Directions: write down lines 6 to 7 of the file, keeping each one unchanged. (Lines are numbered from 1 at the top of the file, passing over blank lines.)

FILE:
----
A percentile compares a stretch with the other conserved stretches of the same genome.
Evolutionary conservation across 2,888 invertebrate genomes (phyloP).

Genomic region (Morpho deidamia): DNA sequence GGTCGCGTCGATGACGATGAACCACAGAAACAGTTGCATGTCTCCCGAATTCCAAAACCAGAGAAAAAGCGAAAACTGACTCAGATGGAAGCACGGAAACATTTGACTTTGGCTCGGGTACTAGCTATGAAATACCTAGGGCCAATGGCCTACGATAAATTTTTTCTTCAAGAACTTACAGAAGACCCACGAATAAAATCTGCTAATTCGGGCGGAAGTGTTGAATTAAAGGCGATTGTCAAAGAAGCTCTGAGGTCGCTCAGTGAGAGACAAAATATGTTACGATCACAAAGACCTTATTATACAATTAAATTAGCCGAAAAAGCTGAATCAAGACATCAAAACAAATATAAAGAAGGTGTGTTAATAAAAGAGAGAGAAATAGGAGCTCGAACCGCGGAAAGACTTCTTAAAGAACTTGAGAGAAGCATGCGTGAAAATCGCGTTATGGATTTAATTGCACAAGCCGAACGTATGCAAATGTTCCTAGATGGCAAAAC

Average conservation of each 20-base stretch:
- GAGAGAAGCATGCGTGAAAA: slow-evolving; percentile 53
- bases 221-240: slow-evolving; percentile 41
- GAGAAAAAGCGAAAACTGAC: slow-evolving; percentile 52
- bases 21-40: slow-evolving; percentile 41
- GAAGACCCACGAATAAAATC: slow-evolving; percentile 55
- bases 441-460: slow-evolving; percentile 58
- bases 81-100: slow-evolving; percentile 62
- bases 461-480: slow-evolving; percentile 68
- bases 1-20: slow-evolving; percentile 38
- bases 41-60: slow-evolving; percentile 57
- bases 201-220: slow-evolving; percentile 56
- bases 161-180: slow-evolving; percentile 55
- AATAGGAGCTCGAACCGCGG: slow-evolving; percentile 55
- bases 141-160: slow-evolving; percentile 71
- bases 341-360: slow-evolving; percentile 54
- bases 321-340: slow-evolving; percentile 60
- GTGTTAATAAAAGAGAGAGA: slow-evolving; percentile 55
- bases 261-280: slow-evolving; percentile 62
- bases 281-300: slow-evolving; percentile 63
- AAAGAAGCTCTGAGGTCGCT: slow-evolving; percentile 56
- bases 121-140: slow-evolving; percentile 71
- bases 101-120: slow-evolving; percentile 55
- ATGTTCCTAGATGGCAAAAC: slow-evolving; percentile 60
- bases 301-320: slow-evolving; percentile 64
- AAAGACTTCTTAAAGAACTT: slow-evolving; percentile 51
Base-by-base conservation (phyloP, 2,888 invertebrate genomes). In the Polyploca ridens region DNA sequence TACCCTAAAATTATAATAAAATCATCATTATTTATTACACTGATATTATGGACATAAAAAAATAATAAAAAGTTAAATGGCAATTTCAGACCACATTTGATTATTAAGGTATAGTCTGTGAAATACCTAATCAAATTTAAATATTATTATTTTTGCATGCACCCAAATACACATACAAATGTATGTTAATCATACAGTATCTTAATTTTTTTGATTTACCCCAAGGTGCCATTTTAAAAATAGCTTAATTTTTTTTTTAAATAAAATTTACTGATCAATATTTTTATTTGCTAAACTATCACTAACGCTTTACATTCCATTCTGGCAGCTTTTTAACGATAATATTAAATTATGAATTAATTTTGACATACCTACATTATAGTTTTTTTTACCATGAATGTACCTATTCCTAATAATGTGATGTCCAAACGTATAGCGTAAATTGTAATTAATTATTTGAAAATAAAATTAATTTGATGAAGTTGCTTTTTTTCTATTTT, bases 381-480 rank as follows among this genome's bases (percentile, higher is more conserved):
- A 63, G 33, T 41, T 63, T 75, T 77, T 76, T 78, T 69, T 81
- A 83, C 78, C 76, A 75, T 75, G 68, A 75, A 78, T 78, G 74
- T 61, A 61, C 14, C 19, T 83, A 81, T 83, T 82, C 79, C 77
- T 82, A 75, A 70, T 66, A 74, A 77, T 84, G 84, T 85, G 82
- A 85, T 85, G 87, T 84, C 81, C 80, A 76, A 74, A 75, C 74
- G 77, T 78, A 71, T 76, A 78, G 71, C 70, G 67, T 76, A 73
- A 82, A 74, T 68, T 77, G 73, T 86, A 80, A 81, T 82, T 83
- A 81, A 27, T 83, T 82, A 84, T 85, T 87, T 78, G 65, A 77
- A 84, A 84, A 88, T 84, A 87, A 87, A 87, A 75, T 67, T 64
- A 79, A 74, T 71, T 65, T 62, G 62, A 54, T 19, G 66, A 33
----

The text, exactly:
- bases 221-240: slow-evolving; percentile 41
- GAGAAAAAGCGAAAACTGAC: slow-evolving; percentile 52